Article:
A dovetail joint where the cut does not go all of the way through the board. The ends of a half-blind dovetail are concealed. (see through dovetail joint)
A type of manufactured board similar to particle board but with a much smoother surface. A common brand of hardboard is Masonite.
wood from an angiosperm tree, i.e. a tree in the division Magnoliophyta. Despite the name, not necessarily very hard or dense wood (e.g. balsa is a hardwood), although generally harder than softwoods.
In a sawmill, the large band saw or circular saw used to size the log into lumber.
a shake radiating out from the heartwood.
The dead inner core of a tree. Usually much harder and darker than the newer wood. Also see sapwood.
the corner of a chisel, knife, or gouge bevel which meets the back of the blade and polishes the cut.
In veneering, a hearing bone pattern is formed when successive layers of veneers are glued up so they form a mirror image. Usually this pattern slants upwards and outwards, like a herringbone.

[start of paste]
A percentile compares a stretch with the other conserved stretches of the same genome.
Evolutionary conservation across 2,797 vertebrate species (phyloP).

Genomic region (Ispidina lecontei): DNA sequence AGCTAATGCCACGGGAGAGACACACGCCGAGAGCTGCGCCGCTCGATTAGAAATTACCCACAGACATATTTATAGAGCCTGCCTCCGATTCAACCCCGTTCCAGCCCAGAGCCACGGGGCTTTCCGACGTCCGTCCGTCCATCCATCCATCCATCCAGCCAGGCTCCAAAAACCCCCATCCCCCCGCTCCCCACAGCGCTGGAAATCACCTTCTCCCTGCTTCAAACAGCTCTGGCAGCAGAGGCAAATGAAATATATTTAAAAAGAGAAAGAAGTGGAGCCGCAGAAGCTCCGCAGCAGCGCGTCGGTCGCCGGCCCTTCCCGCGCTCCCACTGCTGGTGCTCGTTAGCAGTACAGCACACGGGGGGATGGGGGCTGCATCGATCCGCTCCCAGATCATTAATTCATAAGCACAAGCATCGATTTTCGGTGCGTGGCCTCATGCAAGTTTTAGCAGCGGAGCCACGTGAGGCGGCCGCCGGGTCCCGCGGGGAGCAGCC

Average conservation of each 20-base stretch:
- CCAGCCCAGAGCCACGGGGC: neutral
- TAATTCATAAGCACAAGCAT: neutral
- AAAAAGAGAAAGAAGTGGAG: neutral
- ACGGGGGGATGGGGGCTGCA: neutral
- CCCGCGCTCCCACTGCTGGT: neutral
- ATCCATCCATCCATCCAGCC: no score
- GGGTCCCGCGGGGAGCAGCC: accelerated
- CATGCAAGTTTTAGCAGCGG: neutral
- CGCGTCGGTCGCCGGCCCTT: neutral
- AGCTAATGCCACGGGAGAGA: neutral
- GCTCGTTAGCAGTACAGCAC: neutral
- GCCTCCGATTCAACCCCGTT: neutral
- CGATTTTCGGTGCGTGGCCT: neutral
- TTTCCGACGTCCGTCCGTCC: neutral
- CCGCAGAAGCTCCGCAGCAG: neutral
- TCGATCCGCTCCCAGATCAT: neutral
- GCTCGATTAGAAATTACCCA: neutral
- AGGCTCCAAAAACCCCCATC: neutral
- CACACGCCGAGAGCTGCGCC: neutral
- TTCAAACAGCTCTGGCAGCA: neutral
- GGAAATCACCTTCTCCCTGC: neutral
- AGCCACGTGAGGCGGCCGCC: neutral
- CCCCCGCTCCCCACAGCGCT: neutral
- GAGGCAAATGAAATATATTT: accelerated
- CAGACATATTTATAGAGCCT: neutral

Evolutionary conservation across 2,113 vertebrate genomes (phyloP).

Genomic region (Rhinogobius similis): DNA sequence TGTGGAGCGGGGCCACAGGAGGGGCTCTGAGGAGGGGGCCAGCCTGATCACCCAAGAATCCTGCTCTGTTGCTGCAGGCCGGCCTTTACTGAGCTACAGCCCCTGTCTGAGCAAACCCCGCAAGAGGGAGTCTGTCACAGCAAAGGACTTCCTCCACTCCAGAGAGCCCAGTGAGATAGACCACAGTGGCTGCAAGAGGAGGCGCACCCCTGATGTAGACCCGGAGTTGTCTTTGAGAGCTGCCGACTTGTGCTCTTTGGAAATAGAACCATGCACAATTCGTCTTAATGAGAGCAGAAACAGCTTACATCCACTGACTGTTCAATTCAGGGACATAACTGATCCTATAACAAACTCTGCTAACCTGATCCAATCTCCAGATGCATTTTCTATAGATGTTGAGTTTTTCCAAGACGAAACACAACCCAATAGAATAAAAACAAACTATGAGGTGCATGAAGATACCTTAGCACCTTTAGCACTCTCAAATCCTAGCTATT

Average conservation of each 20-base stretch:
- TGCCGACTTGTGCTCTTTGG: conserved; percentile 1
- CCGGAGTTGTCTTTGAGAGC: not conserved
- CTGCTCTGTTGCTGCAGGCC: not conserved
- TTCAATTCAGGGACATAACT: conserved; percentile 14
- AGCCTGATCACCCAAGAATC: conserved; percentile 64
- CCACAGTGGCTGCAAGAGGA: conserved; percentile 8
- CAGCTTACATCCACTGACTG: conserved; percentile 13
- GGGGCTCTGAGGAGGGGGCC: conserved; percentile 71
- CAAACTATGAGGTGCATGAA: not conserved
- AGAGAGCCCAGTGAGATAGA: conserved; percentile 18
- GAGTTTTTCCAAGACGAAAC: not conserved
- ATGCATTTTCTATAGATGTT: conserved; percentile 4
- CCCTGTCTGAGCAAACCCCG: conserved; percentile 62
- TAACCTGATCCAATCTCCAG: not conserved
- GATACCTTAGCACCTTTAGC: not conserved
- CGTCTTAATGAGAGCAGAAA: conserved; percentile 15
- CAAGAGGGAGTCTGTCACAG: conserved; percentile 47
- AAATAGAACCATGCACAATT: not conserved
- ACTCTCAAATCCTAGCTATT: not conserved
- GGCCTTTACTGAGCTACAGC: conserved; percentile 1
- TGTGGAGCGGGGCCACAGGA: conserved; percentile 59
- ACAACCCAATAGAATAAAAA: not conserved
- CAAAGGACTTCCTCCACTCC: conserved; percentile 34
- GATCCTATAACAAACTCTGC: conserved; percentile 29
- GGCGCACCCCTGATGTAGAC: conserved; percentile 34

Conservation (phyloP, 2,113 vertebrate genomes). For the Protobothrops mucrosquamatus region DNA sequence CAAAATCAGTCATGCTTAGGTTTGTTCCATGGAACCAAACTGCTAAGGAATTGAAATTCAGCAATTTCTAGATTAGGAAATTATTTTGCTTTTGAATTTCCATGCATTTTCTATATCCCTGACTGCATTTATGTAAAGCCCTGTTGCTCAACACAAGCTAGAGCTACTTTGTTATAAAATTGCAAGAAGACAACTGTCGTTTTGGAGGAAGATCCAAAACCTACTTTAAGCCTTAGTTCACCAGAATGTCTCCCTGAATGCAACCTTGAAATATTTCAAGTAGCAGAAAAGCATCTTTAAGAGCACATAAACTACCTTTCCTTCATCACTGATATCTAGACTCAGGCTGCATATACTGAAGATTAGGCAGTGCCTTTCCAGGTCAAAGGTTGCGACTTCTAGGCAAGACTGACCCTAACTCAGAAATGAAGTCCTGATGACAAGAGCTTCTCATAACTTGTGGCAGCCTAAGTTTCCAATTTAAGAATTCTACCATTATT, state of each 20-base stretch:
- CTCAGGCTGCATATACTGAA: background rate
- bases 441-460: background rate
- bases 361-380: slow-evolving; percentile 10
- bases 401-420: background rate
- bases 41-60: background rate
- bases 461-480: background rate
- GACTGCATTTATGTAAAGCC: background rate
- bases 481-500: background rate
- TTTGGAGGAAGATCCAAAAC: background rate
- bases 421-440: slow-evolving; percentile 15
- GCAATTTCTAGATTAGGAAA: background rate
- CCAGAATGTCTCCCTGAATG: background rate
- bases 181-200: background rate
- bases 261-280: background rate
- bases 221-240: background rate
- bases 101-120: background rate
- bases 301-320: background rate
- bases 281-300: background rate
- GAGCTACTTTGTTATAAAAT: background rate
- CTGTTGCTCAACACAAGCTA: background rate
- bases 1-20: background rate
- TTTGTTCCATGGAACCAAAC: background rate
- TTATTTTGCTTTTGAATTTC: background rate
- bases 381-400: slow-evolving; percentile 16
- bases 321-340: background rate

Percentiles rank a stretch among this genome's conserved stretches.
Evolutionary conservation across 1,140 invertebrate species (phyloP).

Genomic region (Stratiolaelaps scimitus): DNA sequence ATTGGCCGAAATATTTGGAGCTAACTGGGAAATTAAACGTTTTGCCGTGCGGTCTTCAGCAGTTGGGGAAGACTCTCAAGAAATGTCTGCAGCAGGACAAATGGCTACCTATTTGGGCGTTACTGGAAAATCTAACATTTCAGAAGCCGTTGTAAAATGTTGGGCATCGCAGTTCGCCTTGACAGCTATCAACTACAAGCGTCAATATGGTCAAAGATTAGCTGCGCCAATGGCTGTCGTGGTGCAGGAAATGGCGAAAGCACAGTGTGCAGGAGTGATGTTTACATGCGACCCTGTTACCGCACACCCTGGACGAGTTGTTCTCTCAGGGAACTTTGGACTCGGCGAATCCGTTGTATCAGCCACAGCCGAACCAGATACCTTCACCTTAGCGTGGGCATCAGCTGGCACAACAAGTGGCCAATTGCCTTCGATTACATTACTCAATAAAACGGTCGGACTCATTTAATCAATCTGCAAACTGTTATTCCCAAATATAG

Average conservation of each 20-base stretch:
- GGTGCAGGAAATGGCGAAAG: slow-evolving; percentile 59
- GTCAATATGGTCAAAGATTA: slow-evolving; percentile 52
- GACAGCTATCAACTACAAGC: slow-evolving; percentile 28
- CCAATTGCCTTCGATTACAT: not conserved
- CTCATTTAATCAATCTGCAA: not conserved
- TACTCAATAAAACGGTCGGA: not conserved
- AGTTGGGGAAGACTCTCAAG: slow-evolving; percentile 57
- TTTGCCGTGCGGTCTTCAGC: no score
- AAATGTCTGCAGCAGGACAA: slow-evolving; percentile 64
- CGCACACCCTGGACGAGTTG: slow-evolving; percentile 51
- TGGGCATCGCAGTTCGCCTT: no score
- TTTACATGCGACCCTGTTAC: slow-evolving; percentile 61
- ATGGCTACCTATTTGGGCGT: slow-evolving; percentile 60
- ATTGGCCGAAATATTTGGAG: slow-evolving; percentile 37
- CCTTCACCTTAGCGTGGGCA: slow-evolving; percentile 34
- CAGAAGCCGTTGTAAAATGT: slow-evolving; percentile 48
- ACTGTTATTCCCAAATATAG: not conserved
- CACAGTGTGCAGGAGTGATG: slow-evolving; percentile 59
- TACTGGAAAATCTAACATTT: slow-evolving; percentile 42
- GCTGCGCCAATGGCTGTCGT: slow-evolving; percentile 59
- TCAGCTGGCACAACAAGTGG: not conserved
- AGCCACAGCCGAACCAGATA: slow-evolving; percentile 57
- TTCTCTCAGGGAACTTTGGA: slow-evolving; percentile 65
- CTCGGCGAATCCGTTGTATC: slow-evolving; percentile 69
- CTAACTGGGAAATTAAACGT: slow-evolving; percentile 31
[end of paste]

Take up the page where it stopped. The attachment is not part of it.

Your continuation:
High speed steel (HSS)
Hardened steel used in cutters, blades, bits and knives.
Hold down or hold fast
a hold-down iron, fitting into a hole in a bench, tightened or loosened by hammer taps.
a concave bevel on a chisel, gouge, or knife.
The final step in the process of sharpening an edged tool, after the blade or edge has been ground to the proper size and correctly shaped for its intended use. Honing which is done by hand removes the fine "wire edge" or burr that is formed during filing, grinding or shaping of the cutting edge on a coarse stone.
The tendency of wood to absorb and excel moisture as humidity levels change.